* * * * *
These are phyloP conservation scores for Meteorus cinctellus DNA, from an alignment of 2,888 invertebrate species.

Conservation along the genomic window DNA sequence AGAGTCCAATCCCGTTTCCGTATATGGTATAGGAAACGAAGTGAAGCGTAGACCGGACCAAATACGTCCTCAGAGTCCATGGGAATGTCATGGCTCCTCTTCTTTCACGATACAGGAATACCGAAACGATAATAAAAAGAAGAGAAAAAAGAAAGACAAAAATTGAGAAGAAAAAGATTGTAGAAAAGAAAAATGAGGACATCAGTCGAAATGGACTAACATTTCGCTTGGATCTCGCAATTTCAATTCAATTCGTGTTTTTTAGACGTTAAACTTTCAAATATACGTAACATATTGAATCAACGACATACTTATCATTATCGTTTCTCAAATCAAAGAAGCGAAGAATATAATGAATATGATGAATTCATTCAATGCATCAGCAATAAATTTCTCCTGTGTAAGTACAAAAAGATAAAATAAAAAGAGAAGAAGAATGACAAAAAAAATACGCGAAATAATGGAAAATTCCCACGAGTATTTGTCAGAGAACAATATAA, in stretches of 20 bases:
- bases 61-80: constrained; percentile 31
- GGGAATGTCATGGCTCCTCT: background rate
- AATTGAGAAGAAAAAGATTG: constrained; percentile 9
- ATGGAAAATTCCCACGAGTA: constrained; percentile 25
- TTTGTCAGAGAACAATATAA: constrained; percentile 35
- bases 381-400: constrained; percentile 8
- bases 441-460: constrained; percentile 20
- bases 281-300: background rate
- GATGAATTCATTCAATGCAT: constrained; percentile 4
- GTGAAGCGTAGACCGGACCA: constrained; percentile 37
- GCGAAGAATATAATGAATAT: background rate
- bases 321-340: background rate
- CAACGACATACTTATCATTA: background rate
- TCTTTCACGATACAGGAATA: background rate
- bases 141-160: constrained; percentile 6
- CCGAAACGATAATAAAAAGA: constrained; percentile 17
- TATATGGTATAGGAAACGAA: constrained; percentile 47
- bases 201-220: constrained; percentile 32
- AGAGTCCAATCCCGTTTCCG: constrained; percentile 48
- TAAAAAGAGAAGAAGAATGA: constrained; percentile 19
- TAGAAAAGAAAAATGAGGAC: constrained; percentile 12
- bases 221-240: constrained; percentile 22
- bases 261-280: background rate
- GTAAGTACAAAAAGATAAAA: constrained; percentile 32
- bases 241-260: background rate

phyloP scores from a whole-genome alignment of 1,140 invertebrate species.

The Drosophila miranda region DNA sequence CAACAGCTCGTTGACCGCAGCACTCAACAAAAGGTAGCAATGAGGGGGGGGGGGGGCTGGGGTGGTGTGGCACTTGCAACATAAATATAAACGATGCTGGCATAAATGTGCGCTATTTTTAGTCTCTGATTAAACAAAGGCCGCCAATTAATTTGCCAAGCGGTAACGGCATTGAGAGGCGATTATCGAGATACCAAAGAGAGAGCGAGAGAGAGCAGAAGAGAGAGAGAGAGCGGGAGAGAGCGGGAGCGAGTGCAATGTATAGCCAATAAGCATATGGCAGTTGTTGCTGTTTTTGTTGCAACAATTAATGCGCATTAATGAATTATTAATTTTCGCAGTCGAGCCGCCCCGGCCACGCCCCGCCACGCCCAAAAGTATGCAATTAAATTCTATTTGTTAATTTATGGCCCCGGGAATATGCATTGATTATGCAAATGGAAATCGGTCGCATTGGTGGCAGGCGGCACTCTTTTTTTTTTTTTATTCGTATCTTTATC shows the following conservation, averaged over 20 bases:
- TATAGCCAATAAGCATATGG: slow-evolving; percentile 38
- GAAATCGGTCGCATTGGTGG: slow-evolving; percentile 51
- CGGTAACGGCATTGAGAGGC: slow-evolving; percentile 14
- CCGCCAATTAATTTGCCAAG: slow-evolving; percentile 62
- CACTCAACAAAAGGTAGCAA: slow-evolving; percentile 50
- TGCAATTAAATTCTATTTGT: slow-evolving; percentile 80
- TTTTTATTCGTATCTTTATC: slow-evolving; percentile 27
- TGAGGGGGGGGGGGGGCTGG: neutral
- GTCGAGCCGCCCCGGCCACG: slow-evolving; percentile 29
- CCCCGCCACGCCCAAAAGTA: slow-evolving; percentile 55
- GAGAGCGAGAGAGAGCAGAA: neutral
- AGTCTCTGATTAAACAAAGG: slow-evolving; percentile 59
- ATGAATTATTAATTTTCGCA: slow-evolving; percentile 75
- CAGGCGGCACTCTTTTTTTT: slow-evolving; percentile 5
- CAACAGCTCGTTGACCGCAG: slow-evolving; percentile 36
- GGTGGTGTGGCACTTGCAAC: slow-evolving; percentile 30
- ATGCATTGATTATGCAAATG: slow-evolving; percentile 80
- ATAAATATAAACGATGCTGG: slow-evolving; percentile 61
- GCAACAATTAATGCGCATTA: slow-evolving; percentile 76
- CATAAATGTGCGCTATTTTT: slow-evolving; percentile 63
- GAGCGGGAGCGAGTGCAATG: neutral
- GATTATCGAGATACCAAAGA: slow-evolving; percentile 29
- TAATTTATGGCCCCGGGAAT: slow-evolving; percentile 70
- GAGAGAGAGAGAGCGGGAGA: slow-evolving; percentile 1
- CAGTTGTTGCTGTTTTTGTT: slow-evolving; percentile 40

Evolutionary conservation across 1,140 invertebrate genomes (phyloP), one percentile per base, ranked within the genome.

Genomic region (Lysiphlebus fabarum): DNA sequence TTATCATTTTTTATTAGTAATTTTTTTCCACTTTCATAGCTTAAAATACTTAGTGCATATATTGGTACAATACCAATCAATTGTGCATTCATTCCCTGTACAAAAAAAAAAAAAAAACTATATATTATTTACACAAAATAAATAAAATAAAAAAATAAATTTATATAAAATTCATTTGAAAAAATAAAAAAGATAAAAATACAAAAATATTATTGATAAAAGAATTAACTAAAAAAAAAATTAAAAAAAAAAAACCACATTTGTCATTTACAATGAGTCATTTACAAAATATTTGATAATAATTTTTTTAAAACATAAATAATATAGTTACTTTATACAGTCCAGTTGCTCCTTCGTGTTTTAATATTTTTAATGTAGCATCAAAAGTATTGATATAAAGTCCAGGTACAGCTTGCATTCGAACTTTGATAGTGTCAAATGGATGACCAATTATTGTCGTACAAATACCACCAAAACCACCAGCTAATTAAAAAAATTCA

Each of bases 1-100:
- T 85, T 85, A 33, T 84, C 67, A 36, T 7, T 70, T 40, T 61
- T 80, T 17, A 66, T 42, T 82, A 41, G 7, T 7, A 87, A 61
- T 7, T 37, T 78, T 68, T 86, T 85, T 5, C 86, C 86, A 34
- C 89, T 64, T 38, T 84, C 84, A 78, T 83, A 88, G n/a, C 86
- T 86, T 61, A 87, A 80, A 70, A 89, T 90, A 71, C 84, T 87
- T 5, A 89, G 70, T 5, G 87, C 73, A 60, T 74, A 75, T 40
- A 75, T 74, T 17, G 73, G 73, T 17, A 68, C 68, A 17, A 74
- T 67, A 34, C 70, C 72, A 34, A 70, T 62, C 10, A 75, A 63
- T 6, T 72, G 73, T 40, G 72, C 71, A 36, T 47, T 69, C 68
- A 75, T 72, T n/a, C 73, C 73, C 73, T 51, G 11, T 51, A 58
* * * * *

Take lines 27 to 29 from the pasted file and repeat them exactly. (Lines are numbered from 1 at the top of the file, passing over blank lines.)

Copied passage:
- bases 241-260: background rate

phyloP scores from a whole-genome alignment of 1,140 invertebrate species.

The Drosophila miranda region DNA sequence CAACAGCTCGTTGACCGCAGCACTCAACAAAAGGTAGCAATGAGGGGGGGGGGGGGCTGGGGTGGTGTGGCACTTGCAACATAAATATAAACGATGCTGGCATAAATGTGCGCTATTTTTAGTCTCTGATTAAACAAAGGCCGCCAATTAATTTGCCAAGCGGTAACGGCATTGAGAGGCGATTATCGAGATACCAAAGAGAGAGCGAGAGAGAGCAGAAGAGAGAGAGAGAGCGGGAGAGAGCGGGAGCGAGTGCAATGTATAGCCAATAAGCATATGGCAGTTGTTGCTGTTTTTGTTGCAACAATTAATGCGCATTAATGAATTATTAATTTTCGCAGTCGAGCCGCCCCGGCCACGCCCCGCCACGCCCAAAAGTATGCAATTAAATTCTATTTGTTAATTTATGGCCCCGGGAATATGCATTGATTATGCAAATGGAAATCGGTCGCATTGGTGGCAGGCGGCACTCTTTTTTTTTTTTTATTCGTATCTTTATC shows the following conservation, averaged over 20 bases: